a combining form meaning “self,” “same,” “spontaneous,” used in the formation of compound words: autograph, autodidact.
exemption from punishment.
immunity from detrimental effects, as of an action.
For the first two weeks I couldn’t walk and the doctors didn’t know why. I wasn’t paralyzed, I could still move. Only, whenever I stood up, the slightest pressure on my feet sent me further downward towards linoleum as if I were being pulled by invisible chains. Up top it felt like someone stabbed me in the neck and left the knife in. My knees were swollen to the size of softballs, full of borderline-septic fluid and immobile.
Every bump to my bed, the slightest movements and jostling, all sent jolts of pain surging through every atom of my being, making sure to hit every nerve on the way. I was so paralyzed by pain for so long, as I lay in the hospital bed, I thought I might, for the first time in more than 20 years, piss myself.
And the doctor’s didn’t know why.
After spending 22 of 30 days in the hospital, the closest anyone got to a diagnoses was a best guess. A good guess, but not 100 percent. It wasn’t for lack of trying either. The doctors paid close attention, set aside hubris and ego to consult with others in the field, ran all the tests they could think of and made sure to check on me everyday, even when it meant missing out on part of a wife’s birthday. Their sincerity was evident and admirable.
It was the scariest and most frustrating few weeks of my life, and I will be forever grateful of the care and attention I received from the doctors and, especially, the nurses at St. Anthony’s Hospital.
We live in a fast-paced, global world that is constantly shrinking right along with our attention spans. Medicine is science and good science takes time. Patience and positivity have become my closest friends and most valuable allies.
So here we are, nearly four months after entering the hospital, and there are still many questions, but answers are ever closer. There are, however, a few certainties. First, I am afflicted by one hell of an autoimmune disease, and second, I refuse to let it get the better of me.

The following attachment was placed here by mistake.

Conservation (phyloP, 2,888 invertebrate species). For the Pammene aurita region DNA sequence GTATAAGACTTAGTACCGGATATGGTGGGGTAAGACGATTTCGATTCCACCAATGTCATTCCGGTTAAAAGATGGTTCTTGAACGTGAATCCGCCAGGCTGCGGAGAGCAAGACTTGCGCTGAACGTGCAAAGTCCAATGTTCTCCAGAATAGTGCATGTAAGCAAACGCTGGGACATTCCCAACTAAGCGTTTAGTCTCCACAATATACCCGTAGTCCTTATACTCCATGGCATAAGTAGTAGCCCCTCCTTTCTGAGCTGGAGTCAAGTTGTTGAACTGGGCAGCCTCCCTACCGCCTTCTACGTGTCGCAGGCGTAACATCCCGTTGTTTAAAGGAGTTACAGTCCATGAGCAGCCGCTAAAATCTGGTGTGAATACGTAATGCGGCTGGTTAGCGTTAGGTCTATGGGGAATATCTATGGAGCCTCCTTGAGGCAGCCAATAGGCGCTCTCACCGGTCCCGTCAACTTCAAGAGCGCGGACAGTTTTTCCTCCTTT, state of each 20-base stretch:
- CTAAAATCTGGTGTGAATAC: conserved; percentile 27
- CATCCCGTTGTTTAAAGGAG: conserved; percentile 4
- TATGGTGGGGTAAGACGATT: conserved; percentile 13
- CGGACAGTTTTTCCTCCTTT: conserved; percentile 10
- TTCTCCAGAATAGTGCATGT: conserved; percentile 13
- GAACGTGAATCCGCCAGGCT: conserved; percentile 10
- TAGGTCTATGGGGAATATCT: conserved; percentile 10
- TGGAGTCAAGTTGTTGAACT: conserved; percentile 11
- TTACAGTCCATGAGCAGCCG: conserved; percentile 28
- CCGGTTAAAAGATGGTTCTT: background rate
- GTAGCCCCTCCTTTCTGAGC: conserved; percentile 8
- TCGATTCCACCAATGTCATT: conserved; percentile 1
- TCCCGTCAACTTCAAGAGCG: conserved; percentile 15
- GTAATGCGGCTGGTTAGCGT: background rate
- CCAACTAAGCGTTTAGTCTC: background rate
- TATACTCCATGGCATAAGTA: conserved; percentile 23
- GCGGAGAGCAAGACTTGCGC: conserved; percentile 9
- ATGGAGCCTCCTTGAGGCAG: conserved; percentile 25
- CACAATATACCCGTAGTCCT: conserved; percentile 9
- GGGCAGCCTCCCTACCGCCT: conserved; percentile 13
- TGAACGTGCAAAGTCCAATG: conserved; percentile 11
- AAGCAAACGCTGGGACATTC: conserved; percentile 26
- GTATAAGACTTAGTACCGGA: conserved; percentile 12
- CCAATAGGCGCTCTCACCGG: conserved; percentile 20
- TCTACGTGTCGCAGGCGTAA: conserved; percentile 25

I might not know medicine, but I know food, and I know drink, and I have prolifically enjoyed both for most of my 27 years. I began smoking at 10 and drinking at 12. No fucks were ever given by me.
I was Keith fucking Richards.
I was invincible.
I laughed off every claim of gluten-free this or paleo that. Fad diets and speculative correlations between processed food, wheat or anything else was of no concern to me. I’d made it this far, nothing could stand in my way of enjoying every pleasure I saw fit to imbibe.
Then I couldn’t walk for two weeks and the doctors didn’t know why.
I’ve never been one to rely on others when I could do for myself, so here is my invitation to you: Join me as I cut out glutens, grains, processed foods and alcohol. Follow this experiment I am conducting to get myself back to some semblance of health in which I am the test subject.
Regardless of whatever your condition might be, what we choose to put in our bodies is of more import than we realize. It is also something we can control entirely.
So let’s take back control, take back our bodies and take back our health. We are, after all, only given one shot to live.